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Flip-Flops for Summer


As we head toward summer, you may be noticing trees swaying in the breeze or sunbathers in the park. Commentator Ed Cullen is watching people's feet.


Buying new flip-flops signals the start of summer for me. Those slabs of rubber in lime green, strawberry red, plum purple and the ever-popular basic black are cooler than a watermelon buried in a tub of ice. Flip-flops were once considered beachwear or summer house shoes. I got my first pair in junior high school gym class. We wore flip-flops in the shower to ward off mutant athlete's foot. Today people wear flip-flops wherever they want. A friend who coordinates weddings at the cathedral downtown says, `They get married in them. They have little heels and sequins, but they're still flip-flops.'

The sound of flip-flops gives us the weight and importance of an announced arrival. Almost gone is the sound of screened wooden doors creaking open to be yanked closed by long coiled springs. Where's the once familiar slick-slick sound of the motorless lawn mower? Flip-flops survive as sounds of summer, whether they're slapping the heels of swimsuit models or the feet of small children following dogs down tree-shaded sidewalks.

In the winter I walk an old part of Baton Rouge called Beauregard Town. I walk fast for exercise in high-tech running shoes. In the summer those streets are walked best in flip-flops, slowly, the better to look at 19th-century houses wrapped in electric blue morning glory blossoms.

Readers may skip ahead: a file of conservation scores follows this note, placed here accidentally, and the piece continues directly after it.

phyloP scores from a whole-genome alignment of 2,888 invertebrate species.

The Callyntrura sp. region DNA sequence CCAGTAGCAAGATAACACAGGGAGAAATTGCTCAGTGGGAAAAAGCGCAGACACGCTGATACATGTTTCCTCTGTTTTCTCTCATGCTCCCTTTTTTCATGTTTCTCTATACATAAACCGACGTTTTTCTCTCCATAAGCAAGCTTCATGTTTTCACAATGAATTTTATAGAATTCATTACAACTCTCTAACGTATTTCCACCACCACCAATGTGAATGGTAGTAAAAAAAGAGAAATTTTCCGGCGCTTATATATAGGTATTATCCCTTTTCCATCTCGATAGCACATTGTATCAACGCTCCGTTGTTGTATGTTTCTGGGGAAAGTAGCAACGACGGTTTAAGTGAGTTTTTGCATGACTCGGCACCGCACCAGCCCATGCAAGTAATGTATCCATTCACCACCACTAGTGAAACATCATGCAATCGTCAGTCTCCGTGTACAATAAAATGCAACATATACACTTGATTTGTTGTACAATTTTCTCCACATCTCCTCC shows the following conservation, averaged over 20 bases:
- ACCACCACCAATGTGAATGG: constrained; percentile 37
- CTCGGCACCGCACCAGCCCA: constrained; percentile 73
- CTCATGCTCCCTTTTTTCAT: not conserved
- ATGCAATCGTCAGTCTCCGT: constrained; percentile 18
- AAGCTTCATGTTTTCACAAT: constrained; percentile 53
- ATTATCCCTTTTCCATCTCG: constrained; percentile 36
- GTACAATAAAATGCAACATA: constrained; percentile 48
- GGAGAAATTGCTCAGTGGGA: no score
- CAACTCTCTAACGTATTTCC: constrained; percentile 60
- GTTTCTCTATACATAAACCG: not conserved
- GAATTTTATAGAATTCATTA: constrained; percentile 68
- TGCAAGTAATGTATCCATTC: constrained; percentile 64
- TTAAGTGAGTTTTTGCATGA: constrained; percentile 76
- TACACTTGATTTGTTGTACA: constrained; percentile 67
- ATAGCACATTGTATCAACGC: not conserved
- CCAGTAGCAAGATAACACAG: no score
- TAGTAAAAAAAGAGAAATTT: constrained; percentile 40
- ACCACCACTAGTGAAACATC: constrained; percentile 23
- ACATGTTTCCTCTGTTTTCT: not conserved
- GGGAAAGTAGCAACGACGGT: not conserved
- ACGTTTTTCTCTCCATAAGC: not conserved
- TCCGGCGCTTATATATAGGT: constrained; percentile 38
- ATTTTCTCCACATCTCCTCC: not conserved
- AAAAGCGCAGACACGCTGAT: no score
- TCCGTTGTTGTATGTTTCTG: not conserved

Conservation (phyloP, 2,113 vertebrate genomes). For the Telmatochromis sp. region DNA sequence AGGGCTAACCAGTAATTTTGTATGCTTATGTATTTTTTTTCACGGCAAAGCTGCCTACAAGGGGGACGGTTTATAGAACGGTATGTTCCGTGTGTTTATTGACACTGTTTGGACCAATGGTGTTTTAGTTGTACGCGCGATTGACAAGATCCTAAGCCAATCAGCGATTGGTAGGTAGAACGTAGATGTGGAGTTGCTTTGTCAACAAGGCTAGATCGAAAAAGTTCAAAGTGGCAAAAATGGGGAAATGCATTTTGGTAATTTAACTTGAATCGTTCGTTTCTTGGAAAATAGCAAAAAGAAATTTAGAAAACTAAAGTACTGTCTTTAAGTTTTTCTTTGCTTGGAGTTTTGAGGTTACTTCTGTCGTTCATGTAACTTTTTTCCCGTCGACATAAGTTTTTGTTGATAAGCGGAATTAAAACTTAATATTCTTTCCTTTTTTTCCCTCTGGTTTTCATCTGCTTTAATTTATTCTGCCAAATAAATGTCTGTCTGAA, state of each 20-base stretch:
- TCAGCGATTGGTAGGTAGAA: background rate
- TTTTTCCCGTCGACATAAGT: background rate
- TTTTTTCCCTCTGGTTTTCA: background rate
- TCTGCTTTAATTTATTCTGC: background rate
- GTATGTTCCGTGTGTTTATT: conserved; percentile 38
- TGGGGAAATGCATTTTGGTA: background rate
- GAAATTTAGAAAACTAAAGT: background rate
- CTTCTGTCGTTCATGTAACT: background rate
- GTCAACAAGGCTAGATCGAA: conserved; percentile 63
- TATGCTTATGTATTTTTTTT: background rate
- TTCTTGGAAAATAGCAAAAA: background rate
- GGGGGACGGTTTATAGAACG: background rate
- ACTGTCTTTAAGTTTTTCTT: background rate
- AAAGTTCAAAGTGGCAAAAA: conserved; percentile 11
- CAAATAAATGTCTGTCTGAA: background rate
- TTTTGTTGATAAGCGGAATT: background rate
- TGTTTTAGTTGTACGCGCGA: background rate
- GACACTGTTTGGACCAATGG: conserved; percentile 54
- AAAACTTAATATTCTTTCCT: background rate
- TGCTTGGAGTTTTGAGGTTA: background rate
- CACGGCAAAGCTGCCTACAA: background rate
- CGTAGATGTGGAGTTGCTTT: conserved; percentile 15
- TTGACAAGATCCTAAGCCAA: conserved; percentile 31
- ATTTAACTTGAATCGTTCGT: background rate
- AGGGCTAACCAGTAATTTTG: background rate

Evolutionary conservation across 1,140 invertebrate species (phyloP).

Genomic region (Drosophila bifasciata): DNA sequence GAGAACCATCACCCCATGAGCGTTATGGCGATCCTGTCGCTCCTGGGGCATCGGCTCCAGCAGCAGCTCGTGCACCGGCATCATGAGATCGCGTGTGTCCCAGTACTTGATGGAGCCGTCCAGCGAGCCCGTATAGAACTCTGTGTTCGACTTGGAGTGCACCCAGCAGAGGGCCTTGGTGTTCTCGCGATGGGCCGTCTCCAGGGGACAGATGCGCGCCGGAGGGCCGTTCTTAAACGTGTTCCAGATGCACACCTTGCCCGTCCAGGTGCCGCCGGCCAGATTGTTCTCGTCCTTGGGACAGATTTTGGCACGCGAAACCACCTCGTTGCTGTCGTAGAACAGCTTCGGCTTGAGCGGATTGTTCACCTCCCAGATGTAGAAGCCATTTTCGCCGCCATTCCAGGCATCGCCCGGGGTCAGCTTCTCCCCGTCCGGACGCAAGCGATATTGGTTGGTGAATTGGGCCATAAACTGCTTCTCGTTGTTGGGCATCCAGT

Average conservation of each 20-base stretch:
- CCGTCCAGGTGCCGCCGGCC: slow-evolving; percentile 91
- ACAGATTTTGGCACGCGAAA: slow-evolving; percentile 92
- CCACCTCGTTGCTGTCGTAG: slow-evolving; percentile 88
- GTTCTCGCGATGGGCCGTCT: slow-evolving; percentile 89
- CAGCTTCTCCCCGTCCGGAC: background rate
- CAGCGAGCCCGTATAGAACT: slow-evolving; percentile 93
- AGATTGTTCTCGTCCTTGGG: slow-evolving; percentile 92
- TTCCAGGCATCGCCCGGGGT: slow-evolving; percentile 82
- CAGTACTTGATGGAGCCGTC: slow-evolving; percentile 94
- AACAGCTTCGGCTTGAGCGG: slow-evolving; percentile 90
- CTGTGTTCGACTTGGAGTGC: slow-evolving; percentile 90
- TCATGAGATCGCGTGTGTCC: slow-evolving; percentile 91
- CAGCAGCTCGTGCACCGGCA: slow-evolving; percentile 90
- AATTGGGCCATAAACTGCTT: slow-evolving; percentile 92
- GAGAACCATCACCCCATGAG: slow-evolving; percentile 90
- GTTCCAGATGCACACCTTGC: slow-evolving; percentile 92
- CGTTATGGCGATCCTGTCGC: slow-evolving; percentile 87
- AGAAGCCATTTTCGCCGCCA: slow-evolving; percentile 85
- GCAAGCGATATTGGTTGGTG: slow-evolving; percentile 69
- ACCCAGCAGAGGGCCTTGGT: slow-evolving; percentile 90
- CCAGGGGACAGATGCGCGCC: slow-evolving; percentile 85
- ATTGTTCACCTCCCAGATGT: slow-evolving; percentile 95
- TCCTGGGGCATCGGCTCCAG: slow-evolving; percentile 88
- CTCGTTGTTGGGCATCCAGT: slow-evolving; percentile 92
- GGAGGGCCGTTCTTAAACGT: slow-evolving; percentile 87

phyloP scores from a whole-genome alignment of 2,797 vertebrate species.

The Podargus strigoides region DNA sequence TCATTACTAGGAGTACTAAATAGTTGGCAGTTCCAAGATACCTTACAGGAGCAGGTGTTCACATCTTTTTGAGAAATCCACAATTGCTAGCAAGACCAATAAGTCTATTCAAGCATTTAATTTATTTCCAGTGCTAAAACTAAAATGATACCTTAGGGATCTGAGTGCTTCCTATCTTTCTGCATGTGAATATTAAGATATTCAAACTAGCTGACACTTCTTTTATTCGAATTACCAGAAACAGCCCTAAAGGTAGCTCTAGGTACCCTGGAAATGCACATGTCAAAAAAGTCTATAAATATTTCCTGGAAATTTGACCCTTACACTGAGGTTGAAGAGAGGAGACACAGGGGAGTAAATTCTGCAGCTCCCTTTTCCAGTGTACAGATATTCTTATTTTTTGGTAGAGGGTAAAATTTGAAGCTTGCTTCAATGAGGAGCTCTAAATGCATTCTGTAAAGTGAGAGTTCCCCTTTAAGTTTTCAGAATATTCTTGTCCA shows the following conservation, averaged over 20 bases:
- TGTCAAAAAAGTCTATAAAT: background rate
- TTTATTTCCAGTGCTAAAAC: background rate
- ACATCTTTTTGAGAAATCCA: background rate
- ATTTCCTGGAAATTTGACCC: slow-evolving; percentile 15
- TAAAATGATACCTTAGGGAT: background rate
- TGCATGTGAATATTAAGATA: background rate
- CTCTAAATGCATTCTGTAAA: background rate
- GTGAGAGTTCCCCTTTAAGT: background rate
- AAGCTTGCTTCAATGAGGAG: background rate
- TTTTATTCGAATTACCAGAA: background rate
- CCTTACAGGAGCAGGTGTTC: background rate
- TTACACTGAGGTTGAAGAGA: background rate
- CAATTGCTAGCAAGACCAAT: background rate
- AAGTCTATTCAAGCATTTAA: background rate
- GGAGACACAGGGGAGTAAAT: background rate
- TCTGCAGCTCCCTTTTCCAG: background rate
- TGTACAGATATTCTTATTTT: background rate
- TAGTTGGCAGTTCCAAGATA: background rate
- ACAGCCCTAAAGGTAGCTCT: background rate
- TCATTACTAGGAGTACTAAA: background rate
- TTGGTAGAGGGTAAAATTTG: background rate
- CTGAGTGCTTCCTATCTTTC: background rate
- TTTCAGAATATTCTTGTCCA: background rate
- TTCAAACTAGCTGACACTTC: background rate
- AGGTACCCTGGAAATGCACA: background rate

A professor of music at LSU named Bill Grimes gets some friends together each summer to play jazz concerts. The audiences are a mixture of young and old, the older women in summer dresses, a few in heels, their escorts in ties and jackets and dress shoes. The young people show up in whatever they put on that morning. A few minutes before the music starts they sashay in wearing T-shirts, cut-off jeans and flip-flops. Those so shod aren't shunned. Everyone slides down in his chair as the music floats out from the stage. Moms and Pops, those in flip-flops dig the bebop.

(Soundbite of jazz music)

BLOCK: Ed Cullen is a columnist with the Baton Rouge Sunday Advocate.

(Soundbite of jazz music)

MICHELE NORRIS (Host): This is NPR, National Public Radio. Transcript provided by NPR, Copyright NPR.

Ed Cullen
Ed Cullen's first commentary, "Porch Steps Baseball," aired on All Things Considered in July 2001. Since then he's written humorous sketches about life in southern Louisiana including commentaries on Mardi Gras, science fairs, and the way denizens of Guatemala North attempt to stay cool.